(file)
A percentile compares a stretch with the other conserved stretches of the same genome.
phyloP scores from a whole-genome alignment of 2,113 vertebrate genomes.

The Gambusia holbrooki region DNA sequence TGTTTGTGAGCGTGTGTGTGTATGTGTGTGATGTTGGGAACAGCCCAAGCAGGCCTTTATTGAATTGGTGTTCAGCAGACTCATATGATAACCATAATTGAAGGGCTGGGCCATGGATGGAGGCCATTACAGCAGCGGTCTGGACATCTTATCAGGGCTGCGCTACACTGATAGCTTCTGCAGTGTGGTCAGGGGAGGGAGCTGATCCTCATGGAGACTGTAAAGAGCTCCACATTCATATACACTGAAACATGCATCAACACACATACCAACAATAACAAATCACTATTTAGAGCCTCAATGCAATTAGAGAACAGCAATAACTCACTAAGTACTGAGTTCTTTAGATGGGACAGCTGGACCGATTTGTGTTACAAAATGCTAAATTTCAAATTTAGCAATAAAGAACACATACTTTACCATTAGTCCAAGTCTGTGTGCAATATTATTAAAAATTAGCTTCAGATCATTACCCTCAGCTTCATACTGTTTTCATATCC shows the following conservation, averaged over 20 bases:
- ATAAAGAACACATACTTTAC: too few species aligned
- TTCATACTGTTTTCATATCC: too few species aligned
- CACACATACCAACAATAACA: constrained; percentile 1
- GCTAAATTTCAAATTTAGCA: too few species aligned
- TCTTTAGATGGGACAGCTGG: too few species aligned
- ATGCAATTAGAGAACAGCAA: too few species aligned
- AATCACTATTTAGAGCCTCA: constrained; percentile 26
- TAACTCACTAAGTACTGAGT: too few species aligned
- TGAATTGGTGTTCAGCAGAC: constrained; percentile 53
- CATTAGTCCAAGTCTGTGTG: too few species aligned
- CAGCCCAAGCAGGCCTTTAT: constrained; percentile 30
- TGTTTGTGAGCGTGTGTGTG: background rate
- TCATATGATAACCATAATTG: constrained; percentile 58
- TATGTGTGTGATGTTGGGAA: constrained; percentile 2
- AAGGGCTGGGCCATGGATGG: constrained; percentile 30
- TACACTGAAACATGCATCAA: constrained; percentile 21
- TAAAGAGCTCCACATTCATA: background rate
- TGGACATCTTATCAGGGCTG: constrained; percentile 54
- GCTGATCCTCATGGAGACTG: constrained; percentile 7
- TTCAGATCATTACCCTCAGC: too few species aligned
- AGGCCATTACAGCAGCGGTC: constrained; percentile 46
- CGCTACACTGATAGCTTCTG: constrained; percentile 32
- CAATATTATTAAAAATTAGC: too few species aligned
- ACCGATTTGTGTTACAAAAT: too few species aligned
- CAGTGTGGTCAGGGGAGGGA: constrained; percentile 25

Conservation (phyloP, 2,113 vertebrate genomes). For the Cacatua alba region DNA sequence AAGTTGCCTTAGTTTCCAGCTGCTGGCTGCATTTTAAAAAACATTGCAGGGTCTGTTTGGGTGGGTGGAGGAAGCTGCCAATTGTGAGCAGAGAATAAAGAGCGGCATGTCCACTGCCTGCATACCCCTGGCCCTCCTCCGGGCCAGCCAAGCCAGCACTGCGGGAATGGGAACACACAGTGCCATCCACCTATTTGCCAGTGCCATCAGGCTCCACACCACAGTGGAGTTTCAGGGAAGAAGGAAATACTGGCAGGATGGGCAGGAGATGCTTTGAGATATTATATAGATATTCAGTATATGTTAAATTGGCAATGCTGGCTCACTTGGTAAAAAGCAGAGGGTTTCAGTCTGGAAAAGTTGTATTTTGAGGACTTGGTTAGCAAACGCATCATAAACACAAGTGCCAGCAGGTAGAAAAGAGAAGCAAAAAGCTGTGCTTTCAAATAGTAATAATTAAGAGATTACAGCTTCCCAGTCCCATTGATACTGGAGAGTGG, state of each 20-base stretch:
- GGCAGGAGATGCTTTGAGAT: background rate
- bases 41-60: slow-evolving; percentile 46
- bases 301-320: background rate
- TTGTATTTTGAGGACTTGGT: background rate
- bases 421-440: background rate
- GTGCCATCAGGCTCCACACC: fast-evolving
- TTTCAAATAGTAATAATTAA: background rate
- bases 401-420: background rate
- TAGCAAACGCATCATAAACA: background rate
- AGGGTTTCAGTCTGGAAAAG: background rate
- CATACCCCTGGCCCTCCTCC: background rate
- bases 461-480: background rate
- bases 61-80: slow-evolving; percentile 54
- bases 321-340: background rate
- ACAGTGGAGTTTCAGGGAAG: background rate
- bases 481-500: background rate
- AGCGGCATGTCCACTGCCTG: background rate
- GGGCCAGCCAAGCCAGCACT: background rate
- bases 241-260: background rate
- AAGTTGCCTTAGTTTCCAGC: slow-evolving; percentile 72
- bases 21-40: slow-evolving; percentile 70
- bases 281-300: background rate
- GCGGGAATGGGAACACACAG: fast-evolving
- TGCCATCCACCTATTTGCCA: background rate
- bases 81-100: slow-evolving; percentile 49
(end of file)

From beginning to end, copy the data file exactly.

A percentile compares a stretch with the other conserved stretches of the same genome.
phyloP scores from a whole-genome alignment of 2,113 vertebrate genomes.

The Gambusia holbrooki region DNA sequence TGTTTGTGAGCGTGTGTGTGTATGTGTGTGATGTTGGGAACAGCCCAAGCAGGCCTTTATTGAATTGGTGTTCAGCAGACTCATATGATAACCATAATTGAAGGGCTGGGCCATGGATGGAGGCCATTACAGCAGCGGTCTGGACATCTTATCAGGGCTGCGCTACACTGATAGCTTCTGCAGTGTGGTCAGGGGAGGGAGCTGATCCTCATGGAGACTGTAAAGAGCTCCACATTCATATACACTGAAACATGCATCAACACACATACCAACAATAACAAATCACTATTTAGAGCCTCAATGCAATTAGAGAACAGCAATAACTCACTAAGTACTGAGTTCTTTAGATGGGACAGCTGGACCGATTTGTGTTACAAAATGCTAAATTTCAAATTTAGCAATAAAGAACACATACTTTACCATTAGTCCAAGTCTGTGTGCAATATTATTAAAAATTAGCTTCAGATCATTACCCTCAGCTTCATACTGTTTTCATATCC shows the following conservation, averaged over 20 bases:
- ATAAAGAACACATACTTTAC: too few species aligned
- TTCATACTGTTTTCATATCC: too few species aligned
- CACACATACCAACAATAACA: constrained; percentile 1
- GCTAAATTTCAAATTTAGCA: too few species aligned
- TCTTTAGATGGGACAGCTGG: too few species aligned
- ATGCAATTAGAGAACAGCAA: too few species aligned
- AATCACTATTTAGAGCCTCA: constrained; percentile 26
- TAACTCACTAAGTACTGAGT: too few species aligned
- TGAATTGGTGTTCAGCAGAC: constrained; percentile 53
- CATTAGTCCAAGTCTGTGTG: too few species aligned
- CAGCCCAAGCAGGCCTTTAT: constrained; percentile 30
- TGTTTGTGAGCGTGTGTGTG: background rate
- TCATATGATAACCATAATTG: constrained; percentile 58
- TATGTGTGTGATGTTGGGAA: constrained; percentile 2
- AAGGGCTGGGCCATGGATGG: constrained; percentile 30
- TACACTGAAACATGCATCAA: constrained; percentile 21
- TAAAGAGCTCCACATTCATA: background rate
- TGGACATCTTATCAGGGCTG: constrained; percentile 54
- GCTGATCCTCATGGAGACTG: constrained; percentile 7
- TTCAGATCATTACCCTCAGC: too few species aligned
- AGGCCATTACAGCAGCGGTC: constrained; percentile 46
- CGCTACACTGATAGCTTCTG: constrained; percentile 32
- CAATATTATTAAAAATTAGC: too few species aligned
- ACCGATTTGTGTTACAAAAT: too few species aligned
- CAGTGTGGTCAGGGGAGGGA: constrained; percentile 25

Conservation (phyloP, 2,113 vertebrate genomes). For the Cacatua alba region DNA sequence AAGTTGCCTTAGTTTCCAGCTGCTGGCTGCATTTTAAAAAACATTGCAGGGTCTGTTTGGGTGGGTGGAGGAAGCTGCCAATTGTGAGCAGAGAATAAAGAGCGGCATGTCCACTGCCTGCATACCCCTGGCCCTCCTCCGGGCCAGCCAAGCCAGCACTGCGGGAATGGGAACACACAGTGCCATCCACCTATTTGCCAGTGCCATCAGGCTCCACACCACAGTGGAGTTTCAGGGAAGAAGGAAATACTGGCAGGATGGGCAGGAGATGCTTTGAGATATTATATAGATATTCAGTATATGTTAAATTGGCAATGCTGGCTCACTTGGTAAAAAGCAGAGGGTTTCAGTCTGGAAAAGTTGTATTTTGAGGACTTGGTTAGCAAACGCATCATAAACACAAGTGCCAGCAGGTAGAAAAGAGAAGCAAAAAGCTGTGCTTTCAAATAGTAATAATTAAGAGATTACAGCTTCCCAGTCCCATTGATACTGGAGAGTGG, state of each 20-base stretch:
- GGCAGGAGATGCTTTGAGAT: background rate
- bases 41-60: slow-evolving; percentile 46
- bases 301-320: background rate
- TTGTATTTTGAGGACTTGGT: background rate
- bases 421-440: background rate
- GTGCCATCAGGCTCCACACC: fast-evolving
- TTTCAAATAGTAATAATTAA: background rate
- bases 401-420: background rate
- TAGCAAACGCATCATAAACA: background rate
- AGGGTTTCAGTCTGGAAAAG: background rate
- CATACCCCTGGCCCTCCTCC: background rate
- bases 461-480: background rate
- bases 61-80: slow-evolving; percentile 54
- bases 321-340: background rate
- ACAGTGGAGTTTCAGGGAAG: background rate
- bases 481-500: background rate
- AGCGGCATGTCCACTGCCTG: background rate
- GGGCCAGCCAAGCCAGCACT: background rate
- bases 241-260: background rate
- AAGTTGCCTTAGTTTCCAGC: slow-evolving; percentile 72
- bases 21-40: slow-evolving; percentile 70
- bases 281-300: background rate
- GCGGGAATGGGAACACACAG: fast-evolving
- TGCCATCCACCTATTTGCCA: background rate
- bases 81-100: slow-evolving; percentile 49